Principal Teachers with a Sword & Book:
- Manjushri, Bodhisattva & Deity
- Trisong Detsen, Tibetan King
- Sakya Pandita Kunga Gyaltsen
- Khedrub Khyungpo Naljor
- Tsongkapa Lobzang Dragpa
- Longchenpa Drime Ozer
- Baso Chokyi Gyaltsen, 1st Tatsag
- Mipam Chokyi Wangchug, 6th Shamarpa
- Gyaltsab Yeshe Lobzang Tenpa'i Gonpo, the 8th Tatsag
- Jampal Gyatso, 8th Dalai Lama
- Kakyab Dorje, 15th Karmapa
- Jamyang Khyentse Wangpo
- Mipham Gyatso
Video: The Sword & Book
- Three Lord Manjushri (Sakya Pandita, Tsongkapa, Longchenpa)
- Three Manjushri Embodiments (Khyentse, Kongtrul, Chogyur Lingpa)
- Three Manjushri Embodiments (Khyentse, Kongtrul, Mipam)
There are a number of important figures of the distant and recent past that are associated with the sword and the book or typically have the attributes of the sword and the book in their standard iconographic depictions. In the Mahayana sutra literature Manjushri is a bodhisattva concerned primarily with the pursuit of knowledge and wisdom. In the Vajrayana tantra literature Manjushri is a meditational deity with the primary activity of removing ignorance and promoting knowledge, wisdom, eloquence, and composition. The sword represents wisdom severing ignorance and the book, the essence of the Prajnaparamita, represents wisdom.
Some of the teachers listed above are regarded in a religious context as emanations of Manjushri. For many of the teachers the sword and book are only symbols that represent scholarship and often signify the creation of a large body of written works across all Buddhist subjects and sciences. In comparison teachers that hold the very common attributes of the vajra and bell indicate that they are specialists in tantra. Hand attributes are often symbolic and not indicative of a relationship with a specific deity.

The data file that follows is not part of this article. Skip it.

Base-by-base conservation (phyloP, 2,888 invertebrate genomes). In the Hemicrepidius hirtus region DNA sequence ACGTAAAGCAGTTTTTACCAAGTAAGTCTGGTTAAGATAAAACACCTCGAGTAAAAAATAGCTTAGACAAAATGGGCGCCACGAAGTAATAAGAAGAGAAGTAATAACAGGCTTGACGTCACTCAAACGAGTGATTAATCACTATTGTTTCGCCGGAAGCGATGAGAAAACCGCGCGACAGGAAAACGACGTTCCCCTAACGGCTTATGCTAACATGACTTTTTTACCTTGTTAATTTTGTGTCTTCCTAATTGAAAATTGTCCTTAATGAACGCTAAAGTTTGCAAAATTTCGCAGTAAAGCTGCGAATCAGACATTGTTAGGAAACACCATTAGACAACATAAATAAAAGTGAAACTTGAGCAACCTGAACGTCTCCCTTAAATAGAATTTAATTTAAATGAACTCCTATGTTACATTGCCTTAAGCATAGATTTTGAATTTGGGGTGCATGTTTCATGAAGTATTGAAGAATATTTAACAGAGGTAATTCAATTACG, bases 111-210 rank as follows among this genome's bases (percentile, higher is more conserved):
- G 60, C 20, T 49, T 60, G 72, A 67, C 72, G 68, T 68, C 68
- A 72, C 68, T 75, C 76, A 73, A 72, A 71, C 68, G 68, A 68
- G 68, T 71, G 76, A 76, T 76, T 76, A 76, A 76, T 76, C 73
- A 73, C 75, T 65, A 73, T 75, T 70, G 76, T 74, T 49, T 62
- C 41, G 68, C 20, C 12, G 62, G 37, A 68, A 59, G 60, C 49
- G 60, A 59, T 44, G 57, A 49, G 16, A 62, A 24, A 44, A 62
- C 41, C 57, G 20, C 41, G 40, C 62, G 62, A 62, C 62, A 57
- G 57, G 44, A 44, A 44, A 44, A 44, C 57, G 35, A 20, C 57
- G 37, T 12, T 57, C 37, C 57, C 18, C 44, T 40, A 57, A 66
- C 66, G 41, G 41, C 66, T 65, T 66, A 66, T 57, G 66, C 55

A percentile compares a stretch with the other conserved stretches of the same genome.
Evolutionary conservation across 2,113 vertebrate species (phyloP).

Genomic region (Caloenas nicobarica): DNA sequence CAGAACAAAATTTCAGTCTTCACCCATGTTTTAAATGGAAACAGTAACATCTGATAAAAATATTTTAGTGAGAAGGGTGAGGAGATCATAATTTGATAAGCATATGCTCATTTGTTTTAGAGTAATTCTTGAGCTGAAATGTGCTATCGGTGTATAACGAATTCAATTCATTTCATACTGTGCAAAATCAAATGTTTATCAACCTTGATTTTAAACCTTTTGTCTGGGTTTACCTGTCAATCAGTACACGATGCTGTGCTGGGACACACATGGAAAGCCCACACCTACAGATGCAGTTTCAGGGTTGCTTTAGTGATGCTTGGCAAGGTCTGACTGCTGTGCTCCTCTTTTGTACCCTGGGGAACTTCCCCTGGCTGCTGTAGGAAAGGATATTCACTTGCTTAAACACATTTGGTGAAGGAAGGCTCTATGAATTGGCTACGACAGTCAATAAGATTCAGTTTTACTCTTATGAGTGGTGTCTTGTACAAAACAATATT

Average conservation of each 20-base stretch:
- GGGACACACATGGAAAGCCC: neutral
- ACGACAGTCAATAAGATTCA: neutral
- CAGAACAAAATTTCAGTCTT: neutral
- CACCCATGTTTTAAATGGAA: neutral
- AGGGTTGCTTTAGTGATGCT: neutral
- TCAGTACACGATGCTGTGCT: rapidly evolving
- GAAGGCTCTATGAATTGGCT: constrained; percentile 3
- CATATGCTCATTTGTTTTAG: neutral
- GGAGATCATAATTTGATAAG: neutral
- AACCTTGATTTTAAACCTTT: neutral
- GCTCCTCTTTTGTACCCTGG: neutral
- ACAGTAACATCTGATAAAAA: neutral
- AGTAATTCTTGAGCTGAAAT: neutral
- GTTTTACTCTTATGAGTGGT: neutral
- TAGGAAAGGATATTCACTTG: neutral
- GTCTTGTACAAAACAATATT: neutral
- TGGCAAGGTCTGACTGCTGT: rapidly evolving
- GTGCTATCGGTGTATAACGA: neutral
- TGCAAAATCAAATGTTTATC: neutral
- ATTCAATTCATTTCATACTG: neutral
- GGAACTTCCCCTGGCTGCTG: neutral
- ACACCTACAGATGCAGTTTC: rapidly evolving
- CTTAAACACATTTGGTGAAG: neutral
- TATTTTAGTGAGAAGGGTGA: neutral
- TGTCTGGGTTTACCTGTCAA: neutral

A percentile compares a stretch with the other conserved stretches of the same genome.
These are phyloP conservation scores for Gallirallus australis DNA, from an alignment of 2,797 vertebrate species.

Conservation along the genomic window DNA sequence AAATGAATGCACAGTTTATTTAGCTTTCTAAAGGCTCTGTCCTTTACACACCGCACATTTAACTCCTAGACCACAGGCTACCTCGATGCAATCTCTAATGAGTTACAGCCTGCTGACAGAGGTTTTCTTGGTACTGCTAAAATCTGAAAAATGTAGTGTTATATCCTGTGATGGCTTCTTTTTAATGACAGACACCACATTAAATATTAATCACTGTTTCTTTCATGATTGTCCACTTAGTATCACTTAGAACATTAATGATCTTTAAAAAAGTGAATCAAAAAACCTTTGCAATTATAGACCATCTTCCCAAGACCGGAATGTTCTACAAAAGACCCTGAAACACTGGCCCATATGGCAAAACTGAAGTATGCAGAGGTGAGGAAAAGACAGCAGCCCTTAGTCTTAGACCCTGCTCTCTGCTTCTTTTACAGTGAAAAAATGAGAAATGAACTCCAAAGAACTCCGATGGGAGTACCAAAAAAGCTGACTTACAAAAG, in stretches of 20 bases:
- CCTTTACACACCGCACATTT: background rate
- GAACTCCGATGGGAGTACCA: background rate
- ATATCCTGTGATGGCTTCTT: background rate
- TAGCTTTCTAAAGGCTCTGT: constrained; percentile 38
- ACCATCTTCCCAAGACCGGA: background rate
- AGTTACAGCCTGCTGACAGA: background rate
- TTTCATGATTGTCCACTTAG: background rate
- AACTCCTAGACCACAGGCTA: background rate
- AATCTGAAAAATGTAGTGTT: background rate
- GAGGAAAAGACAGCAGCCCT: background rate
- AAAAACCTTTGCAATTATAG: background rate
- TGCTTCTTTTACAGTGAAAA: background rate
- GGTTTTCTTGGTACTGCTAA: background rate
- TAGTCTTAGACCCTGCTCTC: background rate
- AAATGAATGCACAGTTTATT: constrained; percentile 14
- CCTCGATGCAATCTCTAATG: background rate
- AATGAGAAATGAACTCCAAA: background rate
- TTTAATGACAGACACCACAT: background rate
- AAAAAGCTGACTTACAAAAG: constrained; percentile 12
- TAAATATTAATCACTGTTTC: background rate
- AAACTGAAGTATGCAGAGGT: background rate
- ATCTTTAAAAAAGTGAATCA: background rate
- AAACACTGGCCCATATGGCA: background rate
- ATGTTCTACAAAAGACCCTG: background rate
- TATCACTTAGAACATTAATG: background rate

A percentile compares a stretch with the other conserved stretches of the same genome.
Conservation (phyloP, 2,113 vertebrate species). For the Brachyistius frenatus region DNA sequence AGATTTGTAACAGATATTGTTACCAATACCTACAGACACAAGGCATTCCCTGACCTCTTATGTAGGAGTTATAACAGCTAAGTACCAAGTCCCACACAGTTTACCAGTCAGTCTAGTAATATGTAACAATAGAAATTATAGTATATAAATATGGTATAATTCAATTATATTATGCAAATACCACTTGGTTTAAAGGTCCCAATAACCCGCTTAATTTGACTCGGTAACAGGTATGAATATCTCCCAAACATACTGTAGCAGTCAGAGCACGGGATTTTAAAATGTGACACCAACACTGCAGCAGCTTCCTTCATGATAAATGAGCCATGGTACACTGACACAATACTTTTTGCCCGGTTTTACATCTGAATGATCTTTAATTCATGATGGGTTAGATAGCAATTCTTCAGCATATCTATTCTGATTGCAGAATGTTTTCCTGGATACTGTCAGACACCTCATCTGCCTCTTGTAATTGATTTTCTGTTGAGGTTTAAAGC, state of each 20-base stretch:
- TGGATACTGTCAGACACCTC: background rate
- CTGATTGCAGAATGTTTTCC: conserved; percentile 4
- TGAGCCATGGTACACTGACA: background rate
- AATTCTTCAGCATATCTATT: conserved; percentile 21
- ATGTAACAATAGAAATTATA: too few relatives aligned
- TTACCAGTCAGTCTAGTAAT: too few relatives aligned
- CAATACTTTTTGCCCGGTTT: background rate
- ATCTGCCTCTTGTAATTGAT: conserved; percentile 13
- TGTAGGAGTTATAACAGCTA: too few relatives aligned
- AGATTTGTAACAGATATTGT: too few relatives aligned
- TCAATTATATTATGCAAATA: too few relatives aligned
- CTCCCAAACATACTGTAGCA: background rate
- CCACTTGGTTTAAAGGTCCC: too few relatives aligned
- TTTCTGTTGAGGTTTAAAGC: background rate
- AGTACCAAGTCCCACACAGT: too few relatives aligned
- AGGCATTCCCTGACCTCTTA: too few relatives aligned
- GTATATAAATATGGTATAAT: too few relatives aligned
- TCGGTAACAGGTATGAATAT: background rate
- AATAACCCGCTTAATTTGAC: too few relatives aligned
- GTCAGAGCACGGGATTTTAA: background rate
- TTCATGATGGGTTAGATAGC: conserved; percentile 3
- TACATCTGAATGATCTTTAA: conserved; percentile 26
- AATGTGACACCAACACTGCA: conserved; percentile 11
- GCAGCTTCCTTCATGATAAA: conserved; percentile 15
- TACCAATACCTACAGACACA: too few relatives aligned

In the Bon religion there is a deity comparable to Manjushri called Mawai Sengge who also has the attributes of a sword and book. Following that the important 14th century teacher Nyamme Sherab Gyaltsen (1356-1415) also has the attributes of the sword and book.
There are no rules as to proper hand gestures and placement when displaying the sword and book. A number of teachers such as Sakya Pandita and Tsongkapa perform the teaching gesture with the two hands while holding the stems of two flower blossoms topped with the sword and book. It is very likely that later teachers with the same gesture were inspired by and borrowed from the early images of Sakya Pandita and the later guruyoga ritual text written by Yagton Sanggye Pel (1350-1414 [TBRC P7997]). Longchenpa Drime Ozer has both hands extended across the knees.
In more recent times with the depictions of teachers such as Jamyang Khyentse Wangpo it has become popular to display both the attributes of the sword and book and the vajra and bell.
Jeff Watt 10-2020
(The images below are only a selection of examples from the links above).